This factsheet will introduce you to when the law does, and doesn’t, consider volunteers employees and their rights under employment law.
Are volunteers employees?
In general, no. The common law defines a volunteer as someone who performs unpaid work for another, and who is not party to a contract of employment. There is no contract of employment between a volunteer and the organisation they volunteer for, because the volunteer receives no wages and the volunteer is not obliged to perform work (but merely chooses to do so).
However, legally speaking, the distinction between a volunteer and an employee is not always clear. If the volunteer has clearly delineated duties, has worked for the business for a long time, and is remunerated in some manner other than wages (such as an allowance, honorarium, or a one-off payment), the courts may find that an employment relationship exists between the volunteer and the organisation.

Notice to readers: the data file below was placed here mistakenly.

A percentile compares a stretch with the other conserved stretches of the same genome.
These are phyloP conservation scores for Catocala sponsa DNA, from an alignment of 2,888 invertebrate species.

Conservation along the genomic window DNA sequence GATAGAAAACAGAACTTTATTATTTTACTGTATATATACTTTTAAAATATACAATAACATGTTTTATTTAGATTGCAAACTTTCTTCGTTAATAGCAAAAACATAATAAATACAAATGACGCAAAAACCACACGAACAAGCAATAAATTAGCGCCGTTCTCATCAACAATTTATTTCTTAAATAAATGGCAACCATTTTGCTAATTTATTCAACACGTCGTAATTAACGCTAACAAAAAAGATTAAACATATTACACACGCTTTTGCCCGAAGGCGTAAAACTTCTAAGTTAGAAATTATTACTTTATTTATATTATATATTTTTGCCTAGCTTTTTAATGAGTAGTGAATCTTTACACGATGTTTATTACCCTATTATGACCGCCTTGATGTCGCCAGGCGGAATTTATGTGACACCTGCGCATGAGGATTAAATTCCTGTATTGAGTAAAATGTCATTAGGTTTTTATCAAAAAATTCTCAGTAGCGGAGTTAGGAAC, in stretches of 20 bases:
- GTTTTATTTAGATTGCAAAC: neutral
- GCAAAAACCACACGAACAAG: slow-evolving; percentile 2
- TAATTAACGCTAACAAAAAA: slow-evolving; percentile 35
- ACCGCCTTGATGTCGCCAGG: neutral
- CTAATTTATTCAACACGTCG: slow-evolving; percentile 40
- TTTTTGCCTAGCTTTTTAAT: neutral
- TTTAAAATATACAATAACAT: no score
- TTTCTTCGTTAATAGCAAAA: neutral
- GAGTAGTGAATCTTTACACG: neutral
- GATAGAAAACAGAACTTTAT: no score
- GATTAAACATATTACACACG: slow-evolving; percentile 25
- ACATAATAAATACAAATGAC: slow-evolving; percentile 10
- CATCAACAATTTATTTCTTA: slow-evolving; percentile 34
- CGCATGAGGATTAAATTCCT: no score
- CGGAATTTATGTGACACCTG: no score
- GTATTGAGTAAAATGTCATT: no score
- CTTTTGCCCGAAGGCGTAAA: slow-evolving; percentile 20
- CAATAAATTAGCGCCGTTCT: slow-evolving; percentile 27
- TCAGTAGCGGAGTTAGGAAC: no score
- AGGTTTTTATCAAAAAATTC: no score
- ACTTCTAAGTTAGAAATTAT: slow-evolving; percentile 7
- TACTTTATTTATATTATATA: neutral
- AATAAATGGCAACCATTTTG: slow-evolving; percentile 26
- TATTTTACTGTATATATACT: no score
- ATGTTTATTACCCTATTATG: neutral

As, other than in rare cases, volunteers are not employees at law, they do not have the same rights afforded to employees, such as an entitlement to wages and protection against unfair dismissal. But volunteers are covered by the Work Health and Safety Act 2011 that applies in your state/Territory (except where the organisation is a wholly voluntary association), and in most cases, are covered by the workplace bullying provisions of the Fair Work Act 2009 (Cth). The application of national and state/territory based discrimination laws, including sexual harassment provisions, can apply, depending on the state and territory in which your organisation operates and some other factors.
Your organisation might also agree to provide other entitlements to volunteers in their volunteer agreement or HR policy manual.
Contact our Employment Law & Investigations Team for more information.